We got some very bad news

47 journalists were laid off at the award-winning news site HuffPost.




Earlier this year, news broke that I had been bracing against for years: 47 journalists at HuffPost — many of them former colleagues of mine at a news organization where I’d spent the better part of my professional life — were being laid off.

And as bad as that news was, perhaps the most terrifying part was that when the news landed, many of us were relieved that it wasn’t worse.

The fear had been that many more would be on the chopping block. Still, veteran reporters with decades — maybe centuries — of combined experience were suddenly taken off their beats.

The Intercept isn’t immune to the financial pressures affecting the entire industry. The same trends driving down revenue at for-profit newsrooms are causing a decline in the donations that nonprofits... like us depend on.

To keep The Intercept strong over the long haul, we must keep growing reader support for our journalism. That’s important for our long-term sustainability, and it also strengthens our independence from any single donor. This month is our biannual fundraising campaign, and we have a big goal of raising $400,000 by June 30 — but so far we still have almost $175,000 to go.

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I worked for HuffPost for nine years before joining The Intercept. And while winning a Pulitzer Prize is a nice industry validation, it wasn’t the thing we did that I was most proud of during my time there.

Instead, I relished every moment that Barack Obama or Nancy Pelosi would complain publicly that we were hitting them too hard, that it wasn’t fair to demand so much of politicians. “If you read the Huffington Post, you'd think I was some right-wing tool of Wall Street,” Obama told a group of college students in 2011.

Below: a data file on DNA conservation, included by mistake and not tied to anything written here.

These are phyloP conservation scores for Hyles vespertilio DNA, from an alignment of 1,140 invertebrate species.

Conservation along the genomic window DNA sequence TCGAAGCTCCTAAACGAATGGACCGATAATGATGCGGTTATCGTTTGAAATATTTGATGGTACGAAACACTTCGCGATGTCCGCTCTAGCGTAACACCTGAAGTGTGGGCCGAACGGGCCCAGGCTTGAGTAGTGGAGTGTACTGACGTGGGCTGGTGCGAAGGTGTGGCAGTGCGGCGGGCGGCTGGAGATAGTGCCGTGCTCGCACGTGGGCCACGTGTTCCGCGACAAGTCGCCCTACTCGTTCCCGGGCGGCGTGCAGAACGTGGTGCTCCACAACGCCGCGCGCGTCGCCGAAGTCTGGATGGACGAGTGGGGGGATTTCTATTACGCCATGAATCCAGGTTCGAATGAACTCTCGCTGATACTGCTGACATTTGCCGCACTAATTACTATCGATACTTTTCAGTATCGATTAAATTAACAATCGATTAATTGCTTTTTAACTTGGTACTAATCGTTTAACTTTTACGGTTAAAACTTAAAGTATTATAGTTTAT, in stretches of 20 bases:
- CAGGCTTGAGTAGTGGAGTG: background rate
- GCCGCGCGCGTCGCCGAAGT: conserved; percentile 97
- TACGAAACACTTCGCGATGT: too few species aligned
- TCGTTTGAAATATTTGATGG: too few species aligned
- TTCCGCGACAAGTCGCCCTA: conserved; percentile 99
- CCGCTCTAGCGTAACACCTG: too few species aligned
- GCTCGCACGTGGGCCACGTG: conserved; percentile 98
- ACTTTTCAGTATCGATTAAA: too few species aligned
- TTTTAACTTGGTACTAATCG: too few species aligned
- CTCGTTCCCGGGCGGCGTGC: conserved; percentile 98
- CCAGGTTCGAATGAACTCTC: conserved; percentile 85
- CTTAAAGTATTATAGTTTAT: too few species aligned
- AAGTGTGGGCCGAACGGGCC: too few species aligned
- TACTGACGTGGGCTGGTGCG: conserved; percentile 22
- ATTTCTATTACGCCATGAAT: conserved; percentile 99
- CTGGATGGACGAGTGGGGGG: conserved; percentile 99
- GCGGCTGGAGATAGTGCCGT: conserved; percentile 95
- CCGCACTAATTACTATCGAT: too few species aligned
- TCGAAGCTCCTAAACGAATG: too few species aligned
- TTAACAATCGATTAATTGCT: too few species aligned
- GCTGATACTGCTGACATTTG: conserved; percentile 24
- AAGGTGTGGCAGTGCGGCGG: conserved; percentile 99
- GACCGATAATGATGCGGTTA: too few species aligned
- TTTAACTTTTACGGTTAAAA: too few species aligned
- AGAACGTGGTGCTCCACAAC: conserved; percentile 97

I came to The Intercept because it proudly embraces the tradition of adversarial journalism, one of the few respites left for such reporting.

But with the nation no longer in a constant state of panic about what Trump might do or tweet, new donors to our site have plummeted by 30 percent.

Journalism is the lifeblood of democracy, and those laid off at HuffPost are just the most recent casualties of the crisis our industry is facing. I’m grateful that The Intercept has provided me a home to continue doing this work. If you value journalism like I do, please make a donation to support our work.

Democracy simply cannot survive without strong, well-funded investigative journalism holding the powerful accountable. Reader support helps us take on this ambitious work and preserve our editorial independence.

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Obama, in his talk to those college students, mused that we would probably have attacked Abraham Lincoln for leaving too many carveouts and loopholes in the Emancipation Proclamation, guessing at the banner headline: “Lincoln Sells Out Slaves.”

I don’t know about that, but I do know that adversarial journalists at the time hammered away at Lincoln for years, urging him to move faster and be bolder, reminding him of the stakes.

They were not wrong. As William Lloyd Garrison, one of his chief supporters and critics, said of such an obligation: “Little boldness is needed to assail the opinions and practices of notoriously wicked men; but to rebuke great and good men for their conduct, and to impeach their discernment, is the highest effort of moral courage.”

Help us meet that challenge.

Ryan Grim D.C. Bureau Chief

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The Intercept is an award-winning nonprofit news organization dedicated to holding the powerful accountable through fearless, adversarial journalism. Our in-depth investigations and unflinching analysis focus on surveillance, war, corruption, the environment, technology, criminal justice, the media and more. Email is an important way for us to communicate with The Intercept’s readers, but if you’d like to stop hearing from us, click here to r0 from all communications. Protecting freedom of the press has never been more important. Contribute now to support our independent journalism.

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